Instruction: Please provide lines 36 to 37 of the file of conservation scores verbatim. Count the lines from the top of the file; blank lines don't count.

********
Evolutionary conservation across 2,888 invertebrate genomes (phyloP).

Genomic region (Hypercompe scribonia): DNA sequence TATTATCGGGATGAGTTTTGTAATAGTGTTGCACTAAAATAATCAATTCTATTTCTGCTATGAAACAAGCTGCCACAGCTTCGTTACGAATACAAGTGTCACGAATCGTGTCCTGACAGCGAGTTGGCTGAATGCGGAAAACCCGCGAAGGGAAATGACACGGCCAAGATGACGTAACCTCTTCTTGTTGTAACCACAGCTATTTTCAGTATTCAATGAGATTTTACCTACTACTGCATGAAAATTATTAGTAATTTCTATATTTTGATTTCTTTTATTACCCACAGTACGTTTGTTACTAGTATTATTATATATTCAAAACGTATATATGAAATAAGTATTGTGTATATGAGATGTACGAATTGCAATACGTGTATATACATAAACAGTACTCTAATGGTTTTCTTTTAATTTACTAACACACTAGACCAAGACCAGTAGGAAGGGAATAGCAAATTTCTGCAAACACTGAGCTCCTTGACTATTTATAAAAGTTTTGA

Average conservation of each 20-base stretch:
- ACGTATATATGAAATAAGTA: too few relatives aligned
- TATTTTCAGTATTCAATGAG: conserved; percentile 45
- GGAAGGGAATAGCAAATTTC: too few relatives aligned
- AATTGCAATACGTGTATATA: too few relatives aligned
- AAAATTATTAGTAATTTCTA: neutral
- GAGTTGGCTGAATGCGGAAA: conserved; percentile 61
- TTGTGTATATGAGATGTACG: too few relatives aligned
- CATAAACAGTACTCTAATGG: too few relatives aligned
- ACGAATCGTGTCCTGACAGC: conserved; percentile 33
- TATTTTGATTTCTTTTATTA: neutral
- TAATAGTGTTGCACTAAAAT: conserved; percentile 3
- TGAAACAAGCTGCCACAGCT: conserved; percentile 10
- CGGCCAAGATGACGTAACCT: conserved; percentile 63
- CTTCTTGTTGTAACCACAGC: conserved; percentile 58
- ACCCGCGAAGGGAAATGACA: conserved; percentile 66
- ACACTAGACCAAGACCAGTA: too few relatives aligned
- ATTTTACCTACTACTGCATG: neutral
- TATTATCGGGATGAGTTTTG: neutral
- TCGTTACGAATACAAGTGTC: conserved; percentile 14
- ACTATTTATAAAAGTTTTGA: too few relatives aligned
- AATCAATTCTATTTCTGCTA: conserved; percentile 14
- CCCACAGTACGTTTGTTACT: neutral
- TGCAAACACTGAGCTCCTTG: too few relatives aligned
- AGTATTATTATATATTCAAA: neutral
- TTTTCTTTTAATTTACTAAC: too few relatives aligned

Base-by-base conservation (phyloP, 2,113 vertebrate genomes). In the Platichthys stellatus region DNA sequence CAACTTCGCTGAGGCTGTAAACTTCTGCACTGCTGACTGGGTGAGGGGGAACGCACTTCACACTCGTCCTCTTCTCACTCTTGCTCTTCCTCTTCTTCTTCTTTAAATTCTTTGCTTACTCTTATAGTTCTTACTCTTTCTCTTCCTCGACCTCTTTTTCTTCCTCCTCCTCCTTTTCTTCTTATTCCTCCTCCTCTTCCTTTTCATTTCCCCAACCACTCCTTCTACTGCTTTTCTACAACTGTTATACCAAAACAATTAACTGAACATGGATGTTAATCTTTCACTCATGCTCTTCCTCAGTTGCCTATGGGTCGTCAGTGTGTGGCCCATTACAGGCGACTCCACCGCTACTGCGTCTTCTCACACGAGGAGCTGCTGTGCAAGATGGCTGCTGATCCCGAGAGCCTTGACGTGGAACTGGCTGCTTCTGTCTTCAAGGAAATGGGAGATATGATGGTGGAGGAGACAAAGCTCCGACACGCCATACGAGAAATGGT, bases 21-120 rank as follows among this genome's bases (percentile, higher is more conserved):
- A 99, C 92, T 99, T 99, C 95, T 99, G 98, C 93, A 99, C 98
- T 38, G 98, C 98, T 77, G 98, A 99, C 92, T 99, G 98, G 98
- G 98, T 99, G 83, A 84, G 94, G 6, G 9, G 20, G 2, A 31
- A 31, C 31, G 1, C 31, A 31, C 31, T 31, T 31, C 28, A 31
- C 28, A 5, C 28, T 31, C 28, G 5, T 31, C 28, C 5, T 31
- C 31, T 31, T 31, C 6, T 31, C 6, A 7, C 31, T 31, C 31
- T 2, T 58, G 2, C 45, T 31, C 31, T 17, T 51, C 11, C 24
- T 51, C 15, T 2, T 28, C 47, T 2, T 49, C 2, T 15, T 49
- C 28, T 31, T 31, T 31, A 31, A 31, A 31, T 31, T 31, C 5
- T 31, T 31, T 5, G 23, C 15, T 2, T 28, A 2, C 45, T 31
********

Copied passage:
- T 2, T 58, G 2, C 45, T 31, C 31, T 17, T 51, C 11, C 24
- T 51, C 15, T 2, T 28, C 47, T 2, T 49, C 2, T 15, T 49